Drew commenced his career working as a micropaleontologist specializing in foraminiferology with Standard Oil of America. He subsequently moved companies, to work with Chevron USA, Inc., Eastern Exploration Business Unit and Chevron USA Production Company, Inc. in Houston.

Drew at Work

Drew at Work

Drew was an active member of many Geology and Paleontology organizations and served as President of the Cushman Foundation during 1986-1987. He published over 60 technical publications in national and international scientific journals and was an invited lecturer at Louisiana State University, UC Santa Barbara, Cal State Fullerton and Chapman College. He enjoyed a long and successful career in the oil industry and received numerous honours and awards in the advancement of his specialty.

Outside his work, Drew enjoyed gardening, fishing, reading, and spending time with his family and his five pets. He was a very organized and detail-orientated family man who also worked diligently on family genealogy and the preservation of family photographs and historical family documents. Indeed, Drew has been in contact with this website almost since its inception, and has sent many scans of documents and photographs of his school career, notably a very large database of the examination papers that he sat. He kept in contact with the editors of this website for the last fifteen years.

Drew passed away on Friday, November 20th, 2015, at the age of 74, in Katy, Texas, He is survived by his first wife, now Pat Lawrence, and by his second wife Sheila, née Lacroix, whom he married in Katy, Texas on December 31st, 1989; and by his two daughters.


Drew Haman (1941–2015), Geologist


Drew 1957

Drew in 1957
from the school
panoramic photo

  1. Mr Phillip Haman, (1910–1975), was an Assistant Manager, and an Undermanager at Penallta and West Elliott Collieries respectively (1939-41). He then became the Manager of Elliotts Colliery (1941-43), and of Windsor Colliery (1943-47). He transferred to Aberdare as Agent, No. 2 Group (1947-53) and was promoted to Area Mechanisation Agent, No. 4 area (1953-68). Earlier in his mining career Mr Haman obtained a 2nd Class Certificate of Competency as a Mine Manager in 1934, and followed this up with a First Class Certificate in 1936. These certificates were issued by the Board of Trade, London, in accordance with the Coal Mines Act of 1911.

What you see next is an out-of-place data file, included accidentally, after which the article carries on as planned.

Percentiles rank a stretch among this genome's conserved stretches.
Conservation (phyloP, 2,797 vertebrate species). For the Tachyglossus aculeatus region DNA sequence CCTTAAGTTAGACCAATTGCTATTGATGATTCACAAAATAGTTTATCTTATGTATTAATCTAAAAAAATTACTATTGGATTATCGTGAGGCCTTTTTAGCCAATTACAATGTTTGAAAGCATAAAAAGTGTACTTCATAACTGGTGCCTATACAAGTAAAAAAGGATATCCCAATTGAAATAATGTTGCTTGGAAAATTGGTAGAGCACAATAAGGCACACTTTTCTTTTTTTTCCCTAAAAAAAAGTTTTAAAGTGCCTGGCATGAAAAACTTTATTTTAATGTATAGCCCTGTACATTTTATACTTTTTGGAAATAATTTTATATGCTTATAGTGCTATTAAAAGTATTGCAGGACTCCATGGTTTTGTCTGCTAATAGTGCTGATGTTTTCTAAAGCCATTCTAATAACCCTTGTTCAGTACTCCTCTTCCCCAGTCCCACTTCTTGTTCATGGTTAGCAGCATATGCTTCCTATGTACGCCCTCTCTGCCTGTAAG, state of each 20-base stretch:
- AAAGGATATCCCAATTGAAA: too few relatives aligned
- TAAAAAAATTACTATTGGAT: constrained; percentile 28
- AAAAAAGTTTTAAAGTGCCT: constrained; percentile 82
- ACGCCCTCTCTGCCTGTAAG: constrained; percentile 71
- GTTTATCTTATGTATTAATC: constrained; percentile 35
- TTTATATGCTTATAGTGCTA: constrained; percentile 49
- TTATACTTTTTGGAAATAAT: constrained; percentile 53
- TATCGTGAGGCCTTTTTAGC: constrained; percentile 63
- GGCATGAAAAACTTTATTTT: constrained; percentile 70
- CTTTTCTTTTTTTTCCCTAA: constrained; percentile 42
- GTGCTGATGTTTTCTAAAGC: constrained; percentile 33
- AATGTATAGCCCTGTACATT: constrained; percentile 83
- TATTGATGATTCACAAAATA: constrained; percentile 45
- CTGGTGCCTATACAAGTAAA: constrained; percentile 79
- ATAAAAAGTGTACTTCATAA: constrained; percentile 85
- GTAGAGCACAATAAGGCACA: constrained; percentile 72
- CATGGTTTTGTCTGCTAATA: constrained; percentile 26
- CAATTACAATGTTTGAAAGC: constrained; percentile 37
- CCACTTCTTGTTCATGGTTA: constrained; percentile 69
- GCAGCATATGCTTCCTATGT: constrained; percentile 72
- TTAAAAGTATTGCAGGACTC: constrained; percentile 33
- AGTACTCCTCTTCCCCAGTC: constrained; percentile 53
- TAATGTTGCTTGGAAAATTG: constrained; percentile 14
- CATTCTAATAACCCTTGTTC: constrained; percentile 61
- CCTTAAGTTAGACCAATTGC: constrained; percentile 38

2. Maesyffynon House was one of the the homes of David Davis jnr. His father and two of his sons were very successful in the coalmining industry. After developing the pits at Blaengwawr and Abercwmboi, Davis snr moved into the unexploited Rhondda Fach valley, leaving the management of his Cynon Valley collieries to Davis jnr, and after considerable geological difficulties, the senior Davis eventually struck coal in Ferndale in 1857 when Ferndale No. 1 (Blaenllechau) Colliery was opened.
  3. Blaengwawr House still stands today.
  4. A photograph of this team, which includes Drew can be found in the Sporting Activities section of this website. There is also a sixth-form group which also includes Drew in the Memories & Memorabilia section, entitled “1959 Group in the playground.”
  5. The J.J. Thomas of Kendal Scholarship is maintained using a large endowment made to UCW Aberystwyth by John John Thomas, who was a successful mining engineer and who became managing director of the Tilberthwaite Green Slate Co. Ltd. in Westmorland. He was well known in the area and became Mayor of Kendal, 1916–1919. Thomas was born at Ty Ucha, Rhostryfan in 1860 and worked in the local quarries as a young boy, but left to go to live with his uncle, Thomas Williams, in Broughton-in-Furness, and continued in the slate quarrying business in the North West of England. He ultimately made good and became a wealthy man and a Fellow of the Geological Society. He returned to his homeland frequently and took part in cultural activities in the Rhostryfan and Rhosgadfan district. When he died in 1942, he left considerable sums of money to the University of Wales and to Rhostryfan.

Acknowledgements: The obituary, which is currently, May 2016, online at this link, provided much of the information that has been presented. It also has a gallery of photographs which shows Drew at various stages in his life.

CR. 27 May 2016